Kief in North Dakota: How the Settlement Founded by Ukrainians in the USA Over 100 Years Ago
The city of Kieff in North Dakota was founded by Ukrainian settlers over a century ago. These were Protestants, they came here at the end of the 19th century fleeing persecution in the Russian Empire, writes “Voice of America".
Half a century ago, the grandmother of Devine Henrikson lived here. The man recalls how he spent his summer holidays with her:
“It was a small town where everyone knew each other and helped. They didn’t speak English, and all the time I tried to understand what was going on. ”
Kief was founded in 1908 as a station along the railway line. Although the town was named after the Ukrainian capital, at that time, the traditional spelling of its name was just that. And only in the 1967 year, after North Dakota passed a law abolishing the previous names and statuses of this settlement, it became the city of Kiev. According to Devine, at the source of its foundation were Anton and Khristina Bokovy, who immigrated from the Ukrainian capital.
Husband and wife professed Protestantism, and at the beginning of the twentieth century, Kiev was part of the Russian Empire, where the Russian Orthodox Church dominated. Supporters of other religions were persecuted.
Having fled from Qivea in the 1889 year, Anton and his associates were looking for a place where they can freely pray and cultivate the land. The United States turned out to be a suitable country. At that time, North Dakota was handing out land to anyone who was ready to settle and create a community. Thus, several families from Ukrainian Kiev were able to create their own Kiev in the USA. There they prayed in Ukrainian and became free farmers.
Kiev is now an American well-groomed, but sparsely populated town.
One of the residents, Audrey Voloshenko, remembers little of his story.
“My mother is German, and my father is Russian or Ukrainian. In fact, what difference does it make, ”the woman laughed. She listed the names of neighbors whose houses are now empty.
Previously, the population of the town was 300 people. Now it’s just 7.
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Annie and Richard Helme consider themselves Germans, although Richard's father immigrated to the United States from the Russian Empire. He admits that his great-grandfathers might have been German missionaries who promoted Protestantism in the Russian Empire.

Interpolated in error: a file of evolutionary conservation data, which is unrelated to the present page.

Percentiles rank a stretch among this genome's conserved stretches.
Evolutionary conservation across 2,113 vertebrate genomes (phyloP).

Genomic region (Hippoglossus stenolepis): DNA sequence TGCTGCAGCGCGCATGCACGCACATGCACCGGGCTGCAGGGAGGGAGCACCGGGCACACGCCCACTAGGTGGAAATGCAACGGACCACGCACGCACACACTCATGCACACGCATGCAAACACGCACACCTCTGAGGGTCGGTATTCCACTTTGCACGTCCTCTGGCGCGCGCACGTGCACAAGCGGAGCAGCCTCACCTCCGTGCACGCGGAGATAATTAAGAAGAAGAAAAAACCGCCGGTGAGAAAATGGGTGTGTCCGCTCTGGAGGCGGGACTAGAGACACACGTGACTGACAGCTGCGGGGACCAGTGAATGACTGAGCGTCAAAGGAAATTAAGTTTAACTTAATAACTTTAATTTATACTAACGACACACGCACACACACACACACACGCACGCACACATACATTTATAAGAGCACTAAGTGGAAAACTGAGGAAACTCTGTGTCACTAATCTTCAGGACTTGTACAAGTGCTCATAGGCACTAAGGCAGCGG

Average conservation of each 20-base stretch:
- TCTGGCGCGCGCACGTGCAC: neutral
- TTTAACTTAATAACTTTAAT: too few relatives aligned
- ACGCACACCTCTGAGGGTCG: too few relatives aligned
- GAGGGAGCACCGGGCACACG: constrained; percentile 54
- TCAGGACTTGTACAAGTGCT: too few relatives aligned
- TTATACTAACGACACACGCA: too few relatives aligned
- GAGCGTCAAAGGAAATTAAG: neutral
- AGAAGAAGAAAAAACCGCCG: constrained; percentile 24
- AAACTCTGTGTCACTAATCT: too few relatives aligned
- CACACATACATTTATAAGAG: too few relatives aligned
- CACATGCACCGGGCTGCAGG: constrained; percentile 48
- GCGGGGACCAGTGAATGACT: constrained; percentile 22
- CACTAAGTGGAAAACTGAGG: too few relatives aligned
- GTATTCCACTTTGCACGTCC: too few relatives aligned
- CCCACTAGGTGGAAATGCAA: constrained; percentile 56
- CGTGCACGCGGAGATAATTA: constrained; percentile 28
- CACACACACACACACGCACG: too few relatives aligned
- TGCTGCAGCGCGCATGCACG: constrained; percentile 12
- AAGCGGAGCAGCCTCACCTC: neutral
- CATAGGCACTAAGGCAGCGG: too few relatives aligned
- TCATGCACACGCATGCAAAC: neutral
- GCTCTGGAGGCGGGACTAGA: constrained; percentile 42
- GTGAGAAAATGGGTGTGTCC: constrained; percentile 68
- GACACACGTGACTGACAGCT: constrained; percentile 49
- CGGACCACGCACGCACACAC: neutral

“My father came here from Odessa in the 1902 year, having received land in North Dakota. They lived here for 5 years and got the right to own property, ”recalls Richard.
Both Annie and Richard do not adhere to the traditions that existed here.
“I don't remember anything about traditions. Now we are celebrating Easter. We go to church, set a large table, ”says the man.
But all the remaining residents remember well when Kiev was a prosperous city. They were engaged in farming, business, there were several churches and two schools. “There was a grocery store, a bank, a furniture store, a dairy processing plant, a gas station, household goods, and a post office. Everything was needed here, ”Annie recalls.
Despite the fact that the city is located far from settlements, its activities were supported by the railway. Steam trains stopped here for refueling.
Everything changed when steam trains were replaced by diesel and electric trains. Then the need to refuel with water disappeared.
An alarming signal was the closure of a school in Kiev, where in addition to English, Russian and German were taught.
“When the school closed in 1959, the population has since begun to decline,” Annie explains.
Young people moved to big cities, and business gradually faded. Only the Baptist church remains.
Local now lacks a grocery store. They have to travel about 80 km for groceries.
Now this settlement is called a ghost town, but its inhabitants do not agree with this.
The only reminder of the Ukrainian founders is an old church, which opens its doors to parishioners once a week.
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